This is one of those films that I feel would be a good book, but do not work quite as well as a film. That’s not to say that I dislike this film, it’s more that I’m not entirely sure what I do think about it. One of those “you have to watch them twice” films, I suppose, but what I got from One Day the first time was that it is a film that moves rather slowly, but right when you start to really realize this fact, the last twenty or thirty minutes swoop in with a couple twists, the first of which was shocking enough to cause my eyes to fly open as wide as they could. The question is, does a good ending make up for an otherwise averagely-paced film?
Visually, the film is very nice. The movie starts off in the UK a couple hours before sunrise. There is a beautiful, blue light tinting the air as Emma (Anne Hathaway) and Dexter (Jim Sturgess) walk through the lovely city with two of their fellow friends and college graduates. The shots of the city leading up to this moment are stunning and magical in a way that only Europe is capable of bestowing. Unfortunately, many of the beautiful views are obstructed by the opening credits, which are five times bigger than they should be (it’s just a little nit-picky thing, but it’s kinda hard to not notice). Another of these is that a couple of the shots could have been framed differently or focused on for a couple more seconds in order to better convey the gravity of the scene, such as the moment where (spoilers!) we find out that Dexter’s wife is cheating on him through the fact that we see a man wearing only a towel walking around in the background, but I digress. There are many, many beautiful shots in the film and almost all of the locations are pleasant and interesting to look at.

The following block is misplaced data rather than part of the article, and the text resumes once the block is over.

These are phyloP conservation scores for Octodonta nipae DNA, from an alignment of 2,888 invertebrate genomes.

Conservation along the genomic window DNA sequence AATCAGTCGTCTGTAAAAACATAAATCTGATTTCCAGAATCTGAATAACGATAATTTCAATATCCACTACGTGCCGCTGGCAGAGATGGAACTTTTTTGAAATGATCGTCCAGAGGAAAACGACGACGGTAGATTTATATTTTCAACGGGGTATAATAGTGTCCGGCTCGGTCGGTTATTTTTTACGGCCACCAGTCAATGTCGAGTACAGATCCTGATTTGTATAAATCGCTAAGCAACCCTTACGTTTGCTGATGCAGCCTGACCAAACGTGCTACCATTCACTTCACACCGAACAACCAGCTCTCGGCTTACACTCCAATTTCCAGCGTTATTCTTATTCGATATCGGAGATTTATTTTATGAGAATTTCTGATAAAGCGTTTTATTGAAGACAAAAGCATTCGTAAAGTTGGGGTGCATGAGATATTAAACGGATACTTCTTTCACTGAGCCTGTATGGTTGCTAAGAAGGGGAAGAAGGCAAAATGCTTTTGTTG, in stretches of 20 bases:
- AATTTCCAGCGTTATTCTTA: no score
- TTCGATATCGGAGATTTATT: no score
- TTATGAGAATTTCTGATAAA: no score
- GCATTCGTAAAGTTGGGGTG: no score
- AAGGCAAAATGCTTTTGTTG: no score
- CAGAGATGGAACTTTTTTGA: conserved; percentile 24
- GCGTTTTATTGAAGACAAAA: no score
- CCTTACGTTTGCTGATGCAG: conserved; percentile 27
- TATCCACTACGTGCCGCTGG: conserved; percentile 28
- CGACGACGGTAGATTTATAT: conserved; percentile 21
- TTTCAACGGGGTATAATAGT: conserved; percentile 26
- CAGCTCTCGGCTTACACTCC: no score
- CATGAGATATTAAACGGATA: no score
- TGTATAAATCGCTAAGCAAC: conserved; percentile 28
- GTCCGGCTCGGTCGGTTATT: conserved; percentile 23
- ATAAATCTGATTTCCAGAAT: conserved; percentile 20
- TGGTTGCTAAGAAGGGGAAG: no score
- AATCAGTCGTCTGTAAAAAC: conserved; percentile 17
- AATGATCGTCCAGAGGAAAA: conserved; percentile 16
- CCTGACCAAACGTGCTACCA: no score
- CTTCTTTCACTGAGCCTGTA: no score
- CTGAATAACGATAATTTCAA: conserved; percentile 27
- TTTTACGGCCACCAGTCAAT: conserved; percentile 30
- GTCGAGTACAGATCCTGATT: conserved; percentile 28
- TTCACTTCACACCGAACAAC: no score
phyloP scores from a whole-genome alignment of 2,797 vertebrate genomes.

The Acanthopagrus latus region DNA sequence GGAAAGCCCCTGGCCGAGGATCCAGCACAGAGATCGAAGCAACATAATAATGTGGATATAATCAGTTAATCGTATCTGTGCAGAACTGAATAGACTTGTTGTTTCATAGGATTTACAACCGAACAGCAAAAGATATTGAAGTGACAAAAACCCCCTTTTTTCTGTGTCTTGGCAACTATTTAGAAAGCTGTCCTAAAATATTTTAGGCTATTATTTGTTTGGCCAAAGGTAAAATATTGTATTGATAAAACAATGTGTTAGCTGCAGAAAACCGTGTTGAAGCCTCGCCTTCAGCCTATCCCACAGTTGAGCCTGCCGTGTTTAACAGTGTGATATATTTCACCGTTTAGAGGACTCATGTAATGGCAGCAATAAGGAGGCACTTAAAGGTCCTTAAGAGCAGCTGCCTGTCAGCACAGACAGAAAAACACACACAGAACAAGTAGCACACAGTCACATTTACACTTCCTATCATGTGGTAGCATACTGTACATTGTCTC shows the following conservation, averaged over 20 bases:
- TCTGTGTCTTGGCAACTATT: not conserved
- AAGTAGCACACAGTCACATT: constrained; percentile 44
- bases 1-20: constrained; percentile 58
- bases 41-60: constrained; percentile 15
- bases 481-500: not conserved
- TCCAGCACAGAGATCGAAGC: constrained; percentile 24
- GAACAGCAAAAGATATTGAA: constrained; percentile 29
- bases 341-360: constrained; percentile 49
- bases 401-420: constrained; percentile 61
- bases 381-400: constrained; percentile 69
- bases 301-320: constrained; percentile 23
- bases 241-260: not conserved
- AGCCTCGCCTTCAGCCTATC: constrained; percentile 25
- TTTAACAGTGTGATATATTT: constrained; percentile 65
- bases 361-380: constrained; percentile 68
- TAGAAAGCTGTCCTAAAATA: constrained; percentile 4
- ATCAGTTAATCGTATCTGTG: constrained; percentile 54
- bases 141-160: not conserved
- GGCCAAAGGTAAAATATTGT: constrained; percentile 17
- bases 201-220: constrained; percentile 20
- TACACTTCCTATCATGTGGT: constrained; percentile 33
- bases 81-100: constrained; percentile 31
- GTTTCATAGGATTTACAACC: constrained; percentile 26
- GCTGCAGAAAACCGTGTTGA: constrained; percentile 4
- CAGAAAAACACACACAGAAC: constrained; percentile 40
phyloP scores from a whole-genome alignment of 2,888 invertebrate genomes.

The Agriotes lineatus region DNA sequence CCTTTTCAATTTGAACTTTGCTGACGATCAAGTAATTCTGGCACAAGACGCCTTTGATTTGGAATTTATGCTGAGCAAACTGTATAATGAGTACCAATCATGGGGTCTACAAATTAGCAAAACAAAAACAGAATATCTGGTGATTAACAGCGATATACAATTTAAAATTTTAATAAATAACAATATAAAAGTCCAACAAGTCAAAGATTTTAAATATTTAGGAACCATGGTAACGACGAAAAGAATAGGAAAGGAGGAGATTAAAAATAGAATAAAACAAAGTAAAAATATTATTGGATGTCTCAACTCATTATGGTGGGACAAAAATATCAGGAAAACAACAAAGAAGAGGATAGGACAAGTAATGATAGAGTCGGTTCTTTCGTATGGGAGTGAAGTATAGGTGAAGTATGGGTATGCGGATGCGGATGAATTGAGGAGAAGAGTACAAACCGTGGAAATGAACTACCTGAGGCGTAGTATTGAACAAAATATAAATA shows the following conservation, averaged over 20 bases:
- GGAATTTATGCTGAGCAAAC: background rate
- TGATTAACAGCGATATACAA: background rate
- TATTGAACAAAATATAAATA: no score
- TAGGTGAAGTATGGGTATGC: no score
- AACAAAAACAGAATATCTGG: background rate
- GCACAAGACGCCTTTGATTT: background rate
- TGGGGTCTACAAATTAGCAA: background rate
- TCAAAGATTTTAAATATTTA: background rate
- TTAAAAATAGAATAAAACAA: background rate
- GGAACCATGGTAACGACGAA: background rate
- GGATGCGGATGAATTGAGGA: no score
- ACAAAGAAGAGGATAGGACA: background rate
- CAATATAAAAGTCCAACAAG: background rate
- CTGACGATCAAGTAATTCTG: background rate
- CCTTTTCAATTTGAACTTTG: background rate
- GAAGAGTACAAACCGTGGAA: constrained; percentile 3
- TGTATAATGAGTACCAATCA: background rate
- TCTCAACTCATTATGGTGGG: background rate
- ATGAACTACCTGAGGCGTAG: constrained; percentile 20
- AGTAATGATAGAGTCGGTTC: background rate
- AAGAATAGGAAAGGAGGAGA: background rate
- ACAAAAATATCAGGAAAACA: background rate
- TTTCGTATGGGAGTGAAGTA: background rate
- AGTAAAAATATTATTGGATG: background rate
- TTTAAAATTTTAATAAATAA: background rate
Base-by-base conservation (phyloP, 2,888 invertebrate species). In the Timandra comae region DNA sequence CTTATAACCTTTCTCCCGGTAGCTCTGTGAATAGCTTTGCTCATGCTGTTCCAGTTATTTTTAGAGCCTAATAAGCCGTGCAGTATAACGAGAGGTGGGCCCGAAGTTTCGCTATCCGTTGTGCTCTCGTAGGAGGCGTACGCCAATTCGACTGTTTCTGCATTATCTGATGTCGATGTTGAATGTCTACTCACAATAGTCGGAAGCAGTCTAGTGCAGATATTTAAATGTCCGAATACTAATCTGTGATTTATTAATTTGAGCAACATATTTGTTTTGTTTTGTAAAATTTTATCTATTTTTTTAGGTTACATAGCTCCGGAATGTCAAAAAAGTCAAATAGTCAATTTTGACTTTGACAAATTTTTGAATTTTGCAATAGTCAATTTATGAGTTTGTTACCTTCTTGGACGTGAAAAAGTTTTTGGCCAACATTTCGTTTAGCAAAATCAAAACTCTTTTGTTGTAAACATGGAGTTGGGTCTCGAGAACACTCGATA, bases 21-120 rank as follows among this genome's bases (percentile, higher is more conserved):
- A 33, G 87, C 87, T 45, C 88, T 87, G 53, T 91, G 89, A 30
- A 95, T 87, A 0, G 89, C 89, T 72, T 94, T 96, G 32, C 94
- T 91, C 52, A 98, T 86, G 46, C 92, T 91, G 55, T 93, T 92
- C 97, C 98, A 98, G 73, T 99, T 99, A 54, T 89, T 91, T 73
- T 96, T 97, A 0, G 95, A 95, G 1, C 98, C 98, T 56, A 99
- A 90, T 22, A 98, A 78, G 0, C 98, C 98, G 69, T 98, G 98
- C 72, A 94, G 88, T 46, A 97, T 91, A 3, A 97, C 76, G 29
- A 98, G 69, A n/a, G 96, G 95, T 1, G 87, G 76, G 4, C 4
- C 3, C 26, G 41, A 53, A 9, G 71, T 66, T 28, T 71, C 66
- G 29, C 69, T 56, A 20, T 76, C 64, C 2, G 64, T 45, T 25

On the matter of pacing again, perhaps it is how the film is moved along by the idea that we see these two characters only once every July 15th of every year. Since we are not able to see all the events of the other 364 days of the year, though they are eluded to, it makes for a slightly lacking feel. The acting, on the other hand, is quite good and the actors are able to deliver their lines, even when the script is not the best, emotively and believably. The chemistry between Hathaway and Sturgess is true and the tension and restraint is tangible. The aspect about this film that got me the most is still the ending though. Without giving too much away, I will say that the movies that pull the “second chance” angle always touch something deep inside of me and win me over…also I am a victim of growing up on Disney films and therefor am forever a total and complete sucker for love.
One Day runs 107 minutes and is rated PG-13.